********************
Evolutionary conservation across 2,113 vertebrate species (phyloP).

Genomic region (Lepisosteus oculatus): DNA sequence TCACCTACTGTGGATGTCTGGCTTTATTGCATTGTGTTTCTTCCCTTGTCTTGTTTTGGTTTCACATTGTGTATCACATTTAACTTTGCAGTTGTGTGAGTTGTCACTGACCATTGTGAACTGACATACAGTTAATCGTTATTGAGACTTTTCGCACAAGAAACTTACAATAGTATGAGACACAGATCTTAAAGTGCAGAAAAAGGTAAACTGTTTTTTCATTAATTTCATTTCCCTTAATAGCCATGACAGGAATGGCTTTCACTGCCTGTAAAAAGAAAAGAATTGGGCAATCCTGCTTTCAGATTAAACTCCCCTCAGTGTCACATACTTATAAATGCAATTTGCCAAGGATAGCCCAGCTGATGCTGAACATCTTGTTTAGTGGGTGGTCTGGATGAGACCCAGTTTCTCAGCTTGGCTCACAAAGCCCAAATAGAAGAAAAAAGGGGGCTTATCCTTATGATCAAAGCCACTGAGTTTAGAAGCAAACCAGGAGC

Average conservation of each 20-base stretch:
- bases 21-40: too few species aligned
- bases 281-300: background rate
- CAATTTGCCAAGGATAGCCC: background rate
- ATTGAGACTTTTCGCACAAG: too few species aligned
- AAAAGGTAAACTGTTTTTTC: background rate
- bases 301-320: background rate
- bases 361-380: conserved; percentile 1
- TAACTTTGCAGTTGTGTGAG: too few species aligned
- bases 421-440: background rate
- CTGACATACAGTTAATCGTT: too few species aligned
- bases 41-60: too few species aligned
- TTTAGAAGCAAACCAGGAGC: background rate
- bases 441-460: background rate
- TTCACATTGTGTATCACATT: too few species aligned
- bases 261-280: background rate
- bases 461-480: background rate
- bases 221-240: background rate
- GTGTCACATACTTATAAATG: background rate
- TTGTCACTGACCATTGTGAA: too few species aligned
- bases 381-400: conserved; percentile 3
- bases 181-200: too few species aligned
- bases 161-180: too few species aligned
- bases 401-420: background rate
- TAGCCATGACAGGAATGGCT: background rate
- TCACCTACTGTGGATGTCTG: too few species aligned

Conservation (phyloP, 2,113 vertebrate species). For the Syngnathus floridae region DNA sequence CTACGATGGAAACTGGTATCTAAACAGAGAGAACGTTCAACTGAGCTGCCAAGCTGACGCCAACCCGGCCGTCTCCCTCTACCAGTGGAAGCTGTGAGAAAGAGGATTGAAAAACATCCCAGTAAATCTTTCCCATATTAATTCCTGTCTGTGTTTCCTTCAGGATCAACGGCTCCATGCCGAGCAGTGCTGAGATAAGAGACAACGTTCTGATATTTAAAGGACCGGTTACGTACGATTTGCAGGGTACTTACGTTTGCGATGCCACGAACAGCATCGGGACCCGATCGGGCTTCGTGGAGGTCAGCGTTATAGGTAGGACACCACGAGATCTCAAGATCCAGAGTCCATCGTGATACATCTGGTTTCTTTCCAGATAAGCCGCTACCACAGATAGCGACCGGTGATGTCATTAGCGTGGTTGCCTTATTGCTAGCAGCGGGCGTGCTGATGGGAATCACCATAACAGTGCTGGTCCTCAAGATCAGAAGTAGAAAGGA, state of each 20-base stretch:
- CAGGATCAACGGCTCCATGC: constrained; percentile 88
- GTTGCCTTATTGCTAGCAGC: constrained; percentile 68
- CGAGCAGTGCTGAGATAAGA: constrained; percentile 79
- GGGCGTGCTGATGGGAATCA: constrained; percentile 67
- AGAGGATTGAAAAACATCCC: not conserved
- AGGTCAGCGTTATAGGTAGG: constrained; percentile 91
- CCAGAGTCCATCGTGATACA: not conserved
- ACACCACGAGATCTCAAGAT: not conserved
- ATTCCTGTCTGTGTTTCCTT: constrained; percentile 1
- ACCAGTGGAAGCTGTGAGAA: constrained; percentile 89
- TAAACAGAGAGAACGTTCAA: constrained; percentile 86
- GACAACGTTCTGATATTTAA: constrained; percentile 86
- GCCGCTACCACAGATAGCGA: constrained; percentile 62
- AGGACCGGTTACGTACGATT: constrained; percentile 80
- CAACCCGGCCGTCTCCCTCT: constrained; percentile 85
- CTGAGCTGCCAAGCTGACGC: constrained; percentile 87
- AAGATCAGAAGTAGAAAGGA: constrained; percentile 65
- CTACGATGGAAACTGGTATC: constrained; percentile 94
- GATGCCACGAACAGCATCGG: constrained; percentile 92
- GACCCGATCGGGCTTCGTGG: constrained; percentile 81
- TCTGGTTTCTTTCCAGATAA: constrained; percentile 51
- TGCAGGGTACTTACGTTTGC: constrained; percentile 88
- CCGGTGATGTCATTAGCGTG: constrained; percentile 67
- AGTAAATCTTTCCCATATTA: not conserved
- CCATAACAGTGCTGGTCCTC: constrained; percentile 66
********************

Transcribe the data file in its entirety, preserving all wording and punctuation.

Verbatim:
Evolutionary conservation across 2,113 vertebrate species (phyloP).

Genomic region (Lepisosteus oculatus): DNA sequence TCACCTACTGTGGATGTCTGGCTTTATTGCATTGTGTTTCTTCCCTTGTCTTGTTTTGGTTTCACATTGTGTATCACATTTAACTTTGCAGTTGTGTGAGTTGTCACTGACCATTGTGAACTGACATACAGTTAATCGTTATTGAGACTTTTCGCACAAGAAACTTACAATAGTATGAGACACAGATCTTAAAGTGCAGAAAAAGGTAAACTGTTTTTTCATTAATTTCATTTCCCTTAATAGCCATGACAGGAATGGCTTTCACTGCCTGTAAAAAGAAAAGAATTGGGCAATCCTGCTTTCAGATTAAACTCCCCTCAGTGTCACATACTTATAAATGCAATTTGCCAAGGATAGCCCAGCTGATGCTGAACATCTTGTTTAGTGGGTGGTCTGGATGAGACCCAGTTTCTCAGCTTGGCTCACAAAGCCCAAATAGAAGAAAAAAGGGGGCTTATCCTTATGATCAAAGCCACTGAGTTTAGAAGCAAACCAGGAGC

Average conservation of each 20-base stretch:
- bases 21-40: too few species aligned
- bases 281-300: background rate
- CAATTTGCCAAGGATAGCCC: background rate
- ATTGAGACTTTTCGCACAAG: too few species aligned
- AAAAGGTAAACTGTTTTTTC: background rate
- bases 301-320: background rate
- bases 361-380: conserved; percentile 1
- TAACTTTGCAGTTGTGTGAG: too few species aligned
- bases 421-440: background rate
- CTGACATACAGTTAATCGTT: too few species aligned
- bases 41-60: too few species aligned
- TTTAGAAGCAAACCAGGAGC: background rate
- bases 441-460: background rate
- TTCACATTGTGTATCACATT: too few species aligned
- bases 261-280: background rate
- bases 461-480: background rate
- bases 221-240: background rate
- GTGTCACATACTTATAAATG: background rate
- TTGTCACTGACCATTGTGAA: too few species aligned
- bases 381-400: conserved; percentile 3
- bases 181-200: too few species aligned
- bases 161-180: too few species aligned
- bases 401-420: background rate
- TAGCCATGACAGGAATGGCT: background rate
- TCACCTACTGTGGATGTCTG: too few species aligned

Conservation (phyloP, 2,113 vertebrate species). For the Syngnathus floridae region DNA sequence CTACGATGGAAACTGGTATCTAAACAGAGAGAACGTTCAACTGAGCTGCCAAGCTGACGCCAACCCGGCCGTCTCCCTCTACCAGTGGAAGCTGTGAGAAAGAGGATTGAAAAACATCCCAGTAAATCTTTCCCATATTAATTCCTGTCTGTGTTTCCTTCAGGATCAACGGCTCCATGCCGAGCAGTGCTGAGATAAGAGACAACGTTCTGATATTTAAAGGACCGGTTACGTACGATTTGCAGGGTACTTACGTTTGCGATGCCACGAACAGCATCGGGACCCGATCGGGCTTCGTGGAGGTCAGCGTTATAGGTAGGACACCACGAGATCTCAAGATCCAGAGTCCATCGTGATACATCTGGTTTCTTTCCAGATAAGCCGCTACCACAGATAGCGACCGGTGATGTCATTAGCGTGGTTGCCTTATTGCTAGCAGCGGGCGTGCTGATGGGAATCACCATAACAGTGCTGGTCCTCAAGATCAGAAGTAGAAAGGA, state of each 20-base stretch:
- CAGGATCAACGGCTCCATGC: constrained; percentile 88
- GTTGCCTTATTGCTAGCAGC: constrained; percentile 68
- CGAGCAGTGCTGAGATAAGA: constrained; percentile 79
- GGGCGTGCTGATGGGAATCA: constrained; percentile 67
- AGAGGATTGAAAAACATCCC: not conserved
- AGGTCAGCGTTATAGGTAGG: constrained; percentile 91
- CCAGAGTCCATCGTGATACA: not conserved
- ACACCACGAGATCTCAAGAT: not conserved
- ATTCCTGTCTGTGTTTCCTT: constrained; percentile 1
- ACCAGTGGAAGCTGTGAGAA: constrained; percentile 89
- TAAACAGAGAGAACGTTCAA: constrained; percentile 86
- GACAACGTTCTGATATTTAA: constrained; percentile 86
- GCCGCTACCACAGATAGCGA: constrained; percentile 62
- AGGACCGGTTACGTACGATT: constrained; percentile 80
- CAACCCGGCCGTCTCCCTCT: constrained; percentile 85
- CTGAGCTGCCAAGCTGACGC: constrained; percentile 87
- AAGATCAGAAGTAGAAAGGA: constrained; percentile 65
- CTACGATGGAAACTGGTATC: constrained; percentile 94
- GATGCCACGAACAGCATCGG: constrained; percentile 92
- GACCCGATCGGGCTTCGTGG: constrained; percentile 81
- TCTGGTTTCTTTCCAGATAA: constrained; percentile 51
- TGCAGGGTACTTACGTTTGC: constrained; percentile 88
- CCGGTGATGTCATTAGCGTG: constrained; percentile 67
- AGTAAATCTTTCCCATATTA: not conserved
- CCATAACAGTGCTGGTCCTC: constrained; percentile 66